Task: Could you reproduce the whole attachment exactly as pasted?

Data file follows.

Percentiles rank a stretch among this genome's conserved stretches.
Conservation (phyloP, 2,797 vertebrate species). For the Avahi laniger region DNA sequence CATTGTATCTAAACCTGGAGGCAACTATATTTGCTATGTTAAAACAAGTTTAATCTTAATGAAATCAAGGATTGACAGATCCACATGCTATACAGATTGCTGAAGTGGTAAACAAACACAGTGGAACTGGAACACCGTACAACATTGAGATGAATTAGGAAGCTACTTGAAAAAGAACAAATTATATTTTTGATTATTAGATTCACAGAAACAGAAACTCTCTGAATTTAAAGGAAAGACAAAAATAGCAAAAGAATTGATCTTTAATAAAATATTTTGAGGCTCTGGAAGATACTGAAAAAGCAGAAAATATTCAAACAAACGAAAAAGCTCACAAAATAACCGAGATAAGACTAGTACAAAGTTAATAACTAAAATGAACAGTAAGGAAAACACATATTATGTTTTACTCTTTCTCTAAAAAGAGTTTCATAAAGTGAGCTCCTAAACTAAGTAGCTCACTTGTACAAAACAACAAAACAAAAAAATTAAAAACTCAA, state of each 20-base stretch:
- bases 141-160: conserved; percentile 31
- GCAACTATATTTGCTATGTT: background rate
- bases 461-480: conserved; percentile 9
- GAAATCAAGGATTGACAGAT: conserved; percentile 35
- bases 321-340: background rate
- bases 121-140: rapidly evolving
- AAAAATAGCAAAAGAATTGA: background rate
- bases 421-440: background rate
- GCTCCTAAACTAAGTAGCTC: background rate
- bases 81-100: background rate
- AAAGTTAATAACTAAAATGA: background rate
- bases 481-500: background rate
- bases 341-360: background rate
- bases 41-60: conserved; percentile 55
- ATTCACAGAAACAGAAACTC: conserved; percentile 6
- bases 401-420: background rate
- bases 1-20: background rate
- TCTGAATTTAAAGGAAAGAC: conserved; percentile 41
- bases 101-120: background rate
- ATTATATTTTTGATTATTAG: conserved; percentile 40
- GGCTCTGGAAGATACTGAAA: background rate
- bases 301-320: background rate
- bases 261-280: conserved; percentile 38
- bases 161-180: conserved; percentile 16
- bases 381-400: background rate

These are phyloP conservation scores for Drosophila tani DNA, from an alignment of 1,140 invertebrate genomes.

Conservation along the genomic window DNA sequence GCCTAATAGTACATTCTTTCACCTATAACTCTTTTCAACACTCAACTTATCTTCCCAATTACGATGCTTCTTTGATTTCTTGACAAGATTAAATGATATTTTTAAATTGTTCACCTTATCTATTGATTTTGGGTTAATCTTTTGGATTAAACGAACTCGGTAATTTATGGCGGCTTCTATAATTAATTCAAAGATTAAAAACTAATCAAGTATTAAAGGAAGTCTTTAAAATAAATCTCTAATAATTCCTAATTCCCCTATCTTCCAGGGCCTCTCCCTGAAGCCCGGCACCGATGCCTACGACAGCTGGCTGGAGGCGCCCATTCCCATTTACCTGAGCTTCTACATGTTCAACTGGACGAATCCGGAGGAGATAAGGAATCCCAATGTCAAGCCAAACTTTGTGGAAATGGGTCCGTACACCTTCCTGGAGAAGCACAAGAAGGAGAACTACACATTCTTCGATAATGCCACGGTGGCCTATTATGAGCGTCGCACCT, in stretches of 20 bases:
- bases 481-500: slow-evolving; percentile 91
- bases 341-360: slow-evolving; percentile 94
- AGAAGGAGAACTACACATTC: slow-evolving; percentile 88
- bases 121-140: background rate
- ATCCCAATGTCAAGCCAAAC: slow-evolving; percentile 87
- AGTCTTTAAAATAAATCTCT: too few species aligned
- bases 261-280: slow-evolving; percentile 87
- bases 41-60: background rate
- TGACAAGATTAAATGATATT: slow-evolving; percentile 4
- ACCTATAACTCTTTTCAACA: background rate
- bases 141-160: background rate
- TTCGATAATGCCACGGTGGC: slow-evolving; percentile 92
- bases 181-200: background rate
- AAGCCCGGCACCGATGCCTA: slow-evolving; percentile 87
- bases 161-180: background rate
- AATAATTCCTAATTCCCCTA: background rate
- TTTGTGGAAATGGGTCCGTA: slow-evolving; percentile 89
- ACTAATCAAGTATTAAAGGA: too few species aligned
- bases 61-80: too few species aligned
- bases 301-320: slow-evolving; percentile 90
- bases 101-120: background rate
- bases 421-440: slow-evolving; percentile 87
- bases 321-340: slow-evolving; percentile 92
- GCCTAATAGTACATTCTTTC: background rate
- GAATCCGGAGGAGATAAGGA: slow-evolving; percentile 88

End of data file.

Percentiles rank a stretch among this genome's conserved stretches.
Conservation (phyloP, 2,797 vertebrate species). For the Avahi laniger region DNA sequence CATTGTATCTAAACCTGGAGGCAACTATATTTGCTATGTTAAAACAAGTTTAATCTTAATGAAATCAAGGATTGACAGATCCACATGCTATACAGATTGCTGAAGTGGTAAACAAACACAGTGGAACTGGAACACCGTACAACATTGAGATGAATTAGGAAGCTACTTGAAAAAGAACAAATTATATTTTTGATTATTAGATTCACAGAAACAGAAACTCTCTGAATTTAAAGGAAAGACAAAAATAGCAAAAGAATTGATCTTTAATAAAATATTTTGAGGCTCTGGAAGATACTGAAAAAGCAGAAAATATTCAAACAAACGAAAAAGCTCACAAAATAACCGAGATAAGACTAGTACAAAGTTAATAACTAAAATGAACAGTAAGGAAAACACATATTATGTTTTACTCTTTCTCTAAAAAGAGTTTCATAAAGTGAGCTCCTAAACTAAGTAGCTCACTTGTACAAAACAACAAAACAAAAAAATTAAAAACTCAA, state of each 20-base stretch:
- bases 141-160: conserved; percentile 31
- GCAACTATATTTGCTATGTT: background rate
- bases 461-480: conserved; percentile 9
- GAAATCAAGGATTGACAGAT: conserved; percentile 35
- bases 321-340: background rate
- bases 121-140: rapidly evolving
- AAAAATAGCAAAAGAATTGA: background rate
- bases 421-440: background rate
- GCTCCTAAACTAAGTAGCTC: background rate
- bases 81-100: background rate
- AAAGTTAATAACTAAAATGA: background rate
- bases 481-500: background rate
- bases 341-360: background rate
- bases 41-60: conserved; percentile 55
- ATTCACAGAAACAGAAACTC: conserved; percentile 6
- bases 401-420: background rate
- bases 1-20: background rate
- TCTGAATTTAAAGGAAAGAC: conserved; percentile 41
- bases 101-120: background rate
- ATTATATTTTTGATTATTAG: conserved; percentile 40
- GGCTCTGGAAGATACTGAAA: background rate
- bases 301-320: background rate
- bases 261-280: conserved; percentile 38
- bases 161-180: conserved; percentile 16
- bases 381-400: background rate

These are phyloP conservation scores for Drosophila tani DNA, from an alignment of 1,140 invertebrate genomes.

Conservation along the genomic window DNA sequence GCCTAATAGTACATTCTTTCACCTATAACTCTTTTCAACACTCAACTTATCTTCCCAATTACGATGCTTCTTTGATTTCTTGACAAGATTAAATGATATTTTTAAATTGTTCACCTTATCTATTGATTTTGGGTTAATCTTTTGGATTAAACGAACTCGGTAATTTATGGCGGCTTCTATAATTAATTCAAAGATTAAAAACTAATCAAGTATTAAAGGAAGTCTTTAAAATAAATCTCTAATAATTCCTAATTCCCCTATCTTCCAGGGCCTCTCCCTGAAGCCCGGCACCGATGCCTACGACAGCTGGCTGGAGGCGCCCATTCCCATTTACCTGAGCTTCTACATGTTCAACTGGACGAATCCGGAGGAGATAAGGAATCCCAATGTCAAGCCAAACTTTGTGGAAATGGGTCCGTACACCTTCCTGGAGAAGCACAAGAAGGAGAACTACACATTCTTCGATAATGCCACGGTGGCCTATTATGAGCGTCGCACCT, in stretches of 20 bases:
- bases 481-500: slow-evolving; percentile 91
- bases 341-360: slow-evolving; percentile 94
- AGAAGGAGAACTACACATTC: slow-evolving; percentile 88
- bases 121-140: background rate
- ATCCCAATGTCAAGCCAAAC: slow-evolving; percentile 87
- AGTCTTTAAAATAAATCTCT: too few species aligned
- bases 261-280: slow-evolving; percentile 87
- bases 41-60: background rate
- TGACAAGATTAAATGATATT: slow-evolving; percentile 4
- ACCTATAACTCTTTTCAACA: background rate
- bases 141-160: background rate
- TTCGATAATGCCACGGTGGC: slow-evolving; percentile 92
- bases 181-200: background rate
- AAGCCCGGCACCGATGCCTA: slow-evolving; percentile 87
- bases 161-180: background rate
- AATAATTCCTAATTCCCCTA: background rate
- TTTGTGGAAATGGGTCCGTA: slow-evolving; percentile 89
- ACTAATCAAGTATTAAAGGA: too few species aligned
- bases 61-80: too few species aligned
- bases 301-320: slow-evolving; percentile 90
- bases 101-120: background rate
- bases 421-440: slow-evolving; percentile 87
- bases 321-340: slow-evolving; percentile 92
- GCCTAATAGTACATTCTTTC: background rate
- GAATCCGGAGGAGATAAGGA: slow-evolving; percentile 88